No. 29211, Sergeant, Claud BROOKS D.C.M.
King's Shropshire Light Infantry, 1st/4th Battalion
Born Lakenheath, registered Mildenhall Q4-1892 [4A:741].|
1901 census...Aged 7, Claude was living at High Street, Lakenheath with his father- William George BROOKS  general labourer born Worlington; his mother Rosina Flack (née CRANE)  born Lakenheath; brother- George  apprentice harness maker, born Lakenheath; brother- John  yardman on farm, born Lakenheath; sister- Rosina  born Lakenheath; brother- Lewis  born Lakenheath.
1911 census...Aged 17, farm labourer, was living in Chettisham, nr. Ely with his father (horsekeeper on farm), mother, brother Lewis (farm labourer) and new siblings brother- Edward Kitchener ; sister-Jemima  and sister- Eliza  all born in Lakenheath.
The 1911 census reveals that William and Rosina Brooks had a total of 18 children, but that 8 had died before 1911. After Claud's death they were living in Black Horse Drove, Littleport. His first name is variously recorded as Claud or Claude.
Citation for his Distinguished Conduct Medal: 3/10/18
29211 (late 26586) Sjt. C. Brooks (Ludlow)|
For conspicuous gallantry and devotion to duty. During a counter-attack, when his platoon officer had become a casualty, this NCO took command of the platoon, leading them with conspicuous gallantry and skill, he re-captured and re-established the portion of the line that was his objective. He then went out in broad daylight with a fighting patrol and drove the enemy out of a strong point and captured a machine gun. Later he brought in two wounded men under heavy machine gun and rifle fire.
The action that his DCM was awarded for took place at Montagne-de-Bligny on 6th June 1918. Bligny Hill is in the Champagne region of France and was where the Germans had switched their attentions to the much weaker French sector� an area where British troops had not previously been involved.
4th K.S.L.I. made a fighting retreat from Chambrecy, being rapidly reduced to only 350 men by June 5th, when it was halted near the Montaigne de Bligny, a hill dominating the area. The 4th K.S.L.I.were in support initially, with the N. Staffordshires and Cheshires holding the hill. At around 6.00 a.m. on the 6th June, the German attack began and by 8.00, the North Staffs and Cheshires were taking heavy casualties on Bligny Hill. By 9.30 a.m., the Germans had taken the hill and the Cheshires and North Staffs were fighting their way down its slopes towards the 4th KSLI, who were ordered to counter attack at 12.45 p.m., after a brief artillery barrage; its aim was to retake the crest and drive off the German defenders.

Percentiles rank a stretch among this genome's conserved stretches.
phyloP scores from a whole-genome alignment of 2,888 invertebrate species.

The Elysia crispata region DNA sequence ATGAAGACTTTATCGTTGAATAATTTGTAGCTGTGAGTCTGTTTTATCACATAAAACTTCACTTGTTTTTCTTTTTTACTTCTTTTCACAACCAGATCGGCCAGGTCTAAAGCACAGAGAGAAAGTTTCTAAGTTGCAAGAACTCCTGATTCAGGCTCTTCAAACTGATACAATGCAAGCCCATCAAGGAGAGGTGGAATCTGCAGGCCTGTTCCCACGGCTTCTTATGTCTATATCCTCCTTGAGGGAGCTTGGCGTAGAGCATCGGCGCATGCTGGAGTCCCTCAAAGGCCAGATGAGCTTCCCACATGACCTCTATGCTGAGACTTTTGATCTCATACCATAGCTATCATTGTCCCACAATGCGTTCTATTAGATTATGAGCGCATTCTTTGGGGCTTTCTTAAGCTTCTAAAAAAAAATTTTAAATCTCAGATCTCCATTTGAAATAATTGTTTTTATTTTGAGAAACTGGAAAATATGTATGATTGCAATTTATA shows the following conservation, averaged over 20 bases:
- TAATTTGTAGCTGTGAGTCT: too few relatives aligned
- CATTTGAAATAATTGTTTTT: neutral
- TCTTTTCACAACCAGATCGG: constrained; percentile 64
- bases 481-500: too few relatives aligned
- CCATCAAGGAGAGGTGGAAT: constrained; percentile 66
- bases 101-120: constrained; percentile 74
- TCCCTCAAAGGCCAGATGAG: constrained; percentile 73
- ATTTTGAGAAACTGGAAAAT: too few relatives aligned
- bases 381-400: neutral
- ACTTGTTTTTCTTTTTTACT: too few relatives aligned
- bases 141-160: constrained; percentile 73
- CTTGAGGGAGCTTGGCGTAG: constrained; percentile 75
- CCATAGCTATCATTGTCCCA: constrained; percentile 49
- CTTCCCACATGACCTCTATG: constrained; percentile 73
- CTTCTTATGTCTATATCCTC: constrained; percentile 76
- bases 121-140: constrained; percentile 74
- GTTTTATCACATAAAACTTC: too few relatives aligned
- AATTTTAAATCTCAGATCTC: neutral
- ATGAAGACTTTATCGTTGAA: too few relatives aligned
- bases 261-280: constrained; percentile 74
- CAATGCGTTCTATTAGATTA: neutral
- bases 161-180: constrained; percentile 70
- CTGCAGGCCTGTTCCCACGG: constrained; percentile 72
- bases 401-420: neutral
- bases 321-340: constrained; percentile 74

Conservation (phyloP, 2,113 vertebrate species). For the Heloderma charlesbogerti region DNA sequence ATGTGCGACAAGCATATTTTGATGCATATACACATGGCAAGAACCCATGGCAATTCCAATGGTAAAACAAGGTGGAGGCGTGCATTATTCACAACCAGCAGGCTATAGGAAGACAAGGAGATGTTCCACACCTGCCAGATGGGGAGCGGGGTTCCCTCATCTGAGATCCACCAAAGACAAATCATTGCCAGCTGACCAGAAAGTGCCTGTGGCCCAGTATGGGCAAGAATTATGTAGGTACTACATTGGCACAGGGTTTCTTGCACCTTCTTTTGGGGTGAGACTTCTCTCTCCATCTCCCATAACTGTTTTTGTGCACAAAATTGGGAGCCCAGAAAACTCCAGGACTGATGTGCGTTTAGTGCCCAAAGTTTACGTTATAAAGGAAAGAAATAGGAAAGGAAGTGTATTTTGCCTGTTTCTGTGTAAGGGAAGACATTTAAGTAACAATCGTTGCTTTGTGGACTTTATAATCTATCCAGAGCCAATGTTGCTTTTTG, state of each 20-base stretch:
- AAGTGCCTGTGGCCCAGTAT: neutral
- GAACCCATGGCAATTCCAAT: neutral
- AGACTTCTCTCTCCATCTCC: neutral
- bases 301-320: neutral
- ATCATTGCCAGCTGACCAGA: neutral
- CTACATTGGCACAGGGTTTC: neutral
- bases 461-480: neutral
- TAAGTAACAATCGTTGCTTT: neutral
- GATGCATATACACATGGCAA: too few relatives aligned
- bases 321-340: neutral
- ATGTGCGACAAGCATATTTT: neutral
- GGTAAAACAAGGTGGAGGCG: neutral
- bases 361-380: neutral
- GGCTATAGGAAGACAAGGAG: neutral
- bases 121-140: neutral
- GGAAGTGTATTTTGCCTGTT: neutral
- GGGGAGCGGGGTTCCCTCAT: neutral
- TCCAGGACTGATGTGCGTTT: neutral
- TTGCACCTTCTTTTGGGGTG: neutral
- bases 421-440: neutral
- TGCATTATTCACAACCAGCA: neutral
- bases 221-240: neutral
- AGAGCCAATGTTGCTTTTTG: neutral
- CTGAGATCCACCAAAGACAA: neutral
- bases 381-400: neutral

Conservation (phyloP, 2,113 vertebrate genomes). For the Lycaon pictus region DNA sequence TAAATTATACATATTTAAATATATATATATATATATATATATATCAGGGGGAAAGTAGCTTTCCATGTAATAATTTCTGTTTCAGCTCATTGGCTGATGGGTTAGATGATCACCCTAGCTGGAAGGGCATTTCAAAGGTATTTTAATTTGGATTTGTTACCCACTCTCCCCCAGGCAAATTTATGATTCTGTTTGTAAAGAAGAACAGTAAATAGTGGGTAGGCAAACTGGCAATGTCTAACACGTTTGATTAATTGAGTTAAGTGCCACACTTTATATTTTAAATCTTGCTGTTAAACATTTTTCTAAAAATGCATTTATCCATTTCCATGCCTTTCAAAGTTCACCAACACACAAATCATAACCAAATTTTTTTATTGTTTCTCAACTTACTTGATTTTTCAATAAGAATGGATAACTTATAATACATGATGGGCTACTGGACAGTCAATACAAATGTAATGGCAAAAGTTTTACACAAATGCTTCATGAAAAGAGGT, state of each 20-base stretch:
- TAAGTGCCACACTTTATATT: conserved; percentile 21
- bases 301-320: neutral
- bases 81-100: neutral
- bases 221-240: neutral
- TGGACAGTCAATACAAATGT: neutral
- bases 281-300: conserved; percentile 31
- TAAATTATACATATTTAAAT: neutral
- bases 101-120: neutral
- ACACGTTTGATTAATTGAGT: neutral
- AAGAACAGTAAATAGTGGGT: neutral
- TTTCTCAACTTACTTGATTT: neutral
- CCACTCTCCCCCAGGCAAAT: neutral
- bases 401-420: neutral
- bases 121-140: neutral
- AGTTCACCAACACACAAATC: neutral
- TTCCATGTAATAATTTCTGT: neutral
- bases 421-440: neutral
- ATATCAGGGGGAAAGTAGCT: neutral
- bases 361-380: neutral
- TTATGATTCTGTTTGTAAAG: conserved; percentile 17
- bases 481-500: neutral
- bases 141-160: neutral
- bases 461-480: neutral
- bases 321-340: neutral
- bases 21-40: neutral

The barrage never happened, but the attack went ahead anyway. From their trench line near Chaumuzy, the battalion had to cross about a mile of open fields, full of standing corn, in clear view of the Germans on Bligny Hill. Of the fewer than 200 men of 4 K.S.L.I. who attacked across the open fields, 80 were casualties by the time the foot of the hill was reached. Here they met the remnants of the N Staffs and Cheshires and together, despite intense enemy fire they succeeded in driving the Germans back down the hill. All this left only 150 men to hold a 1 � mile front. They also had to contend with an artillery barrage, from our own guns, the barrage promised for earlier in the day !.
Down to 100 effective men, they were surprised to be ordered to retire, but their commander replied that they could not move. Fortunately they were relieved around midnight by the Northumberland Fusiliers.
Not only was Sgt Brooks decorated for his efforts that day, but the 4th Battlion were awarded the Croix de Guerre, the citation reading :
The citation stated : "On the 6th June 1918, when the right flank of a British Brigade was being seriously threatened by the progress of a heavy enemy attack, the 1-4th Battalion of the King�s Shropshire Light Infantry, which had been held in reserve, was called upon to counter-attack an important position from which their comrades had just been ejected. With magnificent dash, this Battalion rushed the hill on which the enemy had established themselves, inflicting heavy losses on them and in the course of hand-to-hand fighting captured an officer and 28 other ranks.
Thanks to this gallant and spirited recapture of the key to the whole defensive position, the line was completely restored. The dash, energy and intrepidity with which, on this memorable occasion, the 1-4th KSLI carried all before it, was largely responsible for the retrieval of a situation which had temporarily become critical.�
Since Claud died of his wounds, in the absence of his Army records, it is impossible to work out exaxctly how or where he was injured. The records do not show him being wounded at the time of his DCM exploits.
The Bury Free Press of 21st September 1918 reported:-
LAKENHEATH SERGEANT DIES IN FRANCE
The sad news was recently printed by this journal that another Lakenheath man has made the great sacrifice. Sergeant Claude Brooks, of the Shropshire Light iInfantry, having died at a field ambulance station in France on August 12th as the result of wounds received during the recent severe fighting. The deceased soldier , who was a native of Lakenheath was the fourth son of Mr.and Mrs.Brooks of Littleport; he was well known and warmly respected for hislovable disposition and upright character, and the whole hearted sympathy of the residents of Lakenheath goes out to the bereaved parents in their great loss
photo: Rodney Gibson photo:Rodney Gibson
photo: Rodney Gibson
click here to go to the Commonwealth War Graves Commission website for full cemetery/memorial details